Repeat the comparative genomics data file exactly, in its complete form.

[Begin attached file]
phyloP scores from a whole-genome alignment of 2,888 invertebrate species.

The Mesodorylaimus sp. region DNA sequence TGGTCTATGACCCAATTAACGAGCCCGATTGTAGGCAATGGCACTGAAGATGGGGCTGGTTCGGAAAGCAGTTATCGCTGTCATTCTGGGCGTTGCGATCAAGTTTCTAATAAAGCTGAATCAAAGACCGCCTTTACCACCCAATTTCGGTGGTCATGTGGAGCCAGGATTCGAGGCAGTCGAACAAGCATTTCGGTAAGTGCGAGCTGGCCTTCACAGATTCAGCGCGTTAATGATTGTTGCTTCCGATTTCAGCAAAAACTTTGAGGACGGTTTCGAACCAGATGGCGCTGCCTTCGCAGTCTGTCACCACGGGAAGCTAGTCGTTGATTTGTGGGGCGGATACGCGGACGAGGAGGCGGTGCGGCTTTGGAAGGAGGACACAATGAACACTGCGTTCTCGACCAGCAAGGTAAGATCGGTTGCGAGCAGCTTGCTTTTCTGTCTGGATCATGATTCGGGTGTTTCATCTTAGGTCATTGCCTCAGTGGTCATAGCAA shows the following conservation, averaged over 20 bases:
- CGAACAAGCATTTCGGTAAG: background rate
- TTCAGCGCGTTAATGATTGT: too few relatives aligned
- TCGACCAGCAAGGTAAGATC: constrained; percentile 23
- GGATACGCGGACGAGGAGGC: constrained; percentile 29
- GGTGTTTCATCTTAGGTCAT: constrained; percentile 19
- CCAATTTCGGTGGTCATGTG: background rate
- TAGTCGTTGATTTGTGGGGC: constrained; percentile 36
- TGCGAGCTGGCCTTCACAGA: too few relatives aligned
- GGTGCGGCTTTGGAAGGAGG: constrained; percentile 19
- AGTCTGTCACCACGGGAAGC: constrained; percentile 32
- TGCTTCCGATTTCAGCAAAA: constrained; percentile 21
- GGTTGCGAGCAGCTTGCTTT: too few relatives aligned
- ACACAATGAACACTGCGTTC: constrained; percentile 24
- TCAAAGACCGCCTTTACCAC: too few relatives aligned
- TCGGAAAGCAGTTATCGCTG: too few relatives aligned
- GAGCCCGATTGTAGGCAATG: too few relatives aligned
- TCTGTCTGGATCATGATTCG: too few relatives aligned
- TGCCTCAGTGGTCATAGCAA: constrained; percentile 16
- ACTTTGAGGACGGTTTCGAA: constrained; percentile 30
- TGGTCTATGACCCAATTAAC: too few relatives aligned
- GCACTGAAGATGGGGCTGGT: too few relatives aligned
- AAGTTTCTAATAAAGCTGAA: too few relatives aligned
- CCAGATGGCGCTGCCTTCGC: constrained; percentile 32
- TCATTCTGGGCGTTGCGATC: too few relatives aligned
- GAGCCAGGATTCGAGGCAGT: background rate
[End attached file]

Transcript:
phyloP scores from a whole-genome alignment of 2,888 invertebrate species.

The Mesodorylaimus sp. region DNA sequence TGGTCTATGACCCAATTAACGAGCCCGATTGTAGGCAATGGCACTGAAGATGGGGCTGGTTCGGAAAGCAGTTATCGCTGTCATTCTGGGCGTTGCGATCAAGTTTCTAATAAAGCTGAATCAAAGACCGCCTTTACCACCCAATTTCGGTGGTCATGTGGAGCCAGGATTCGAGGCAGTCGAACAAGCATTTCGGTAAGTGCGAGCTGGCCTTCACAGATTCAGCGCGTTAATGATTGTTGCTTCCGATTTCAGCAAAAACTTTGAGGACGGTTTCGAACCAGATGGCGCTGCCTTCGCAGTCTGTCACCACGGGAAGCTAGTCGTTGATTTGTGGGGCGGATACGCGGACGAGGAGGCGGTGCGGCTTTGGAAGGAGGACACAATGAACACTGCGTTCTCGACCAGCAAGGTAAGATCGGTTGCGAGCAGCTTGCTTTTCTGTCTGGATCATGATTCGGGTGTTTCATCTTAGGTCATTGCCTCAGTGGTCATAGCAA shows the following conservation, averaged over 20 bases:
- CGAACAAGCATTTCGGTAAG: background rate
- TTCAGCGCGTTAATGATTGT: too few relatives aligned
- TCGACCAGCAAGGTAAGATC: constrained; percentile 23
- GGATACGCGGACGAGGAGGC: constrained; percentile 29
- GGTGTTTCATCTTAGGTCAT: constrained; percentile 19
- CCAATTTCGGTGGTCATGTG: background rate
- TAGTCGTTGATTTGTGGGGC: constrained; percentile 36
- TGCGAGCTGGCCTTCACAGA: too few relatives aligned
- GGTGCGGCTTTGGAAGGAGG: constrained; percentile 19
- AGTCTGTCACCACGGGAAGC: constrained; percentile 32
- TGCTTCCGATTTCAGCAAAA: constrained; percentile 21
- GGTTGCGAGCAGCTTGCTTT: too few relatives aligned
- ACACAATGAACACTGCGTTC: constrained; percentile 24
- TCAAAGACCGCCTTTACCAC: too few relatives aligned
- TCGGAAAGCAGTTATCGCTG: too few relatives aligned
- GAGCCCGATTGTAGGCAATG: too few relatives aligned
- TCTGTCTGGATCATGATTCG: too few relatives aligned
- TGCCTCAGTGGTCATAGCAA: constrained; percentile 16
- ACTTTGAGGACGGTTTCGAA: constrained; percentile 30
- TGGTCTATGACCCAATTAAC: too few relatives aligned
- GCACTGAAGATGGGGCTGGT: too few relatives aligned
- AAGTTTCTAATAAAGCTGAA: too few relatives aligned
- CCAGATGGCGCTGCCTTCGC: constrained; percentile 32
- TCATTCTGGGCGTTGCGATC: too few relatives aligned
- GAGCCAGGATTCGAGGCAGT: background rate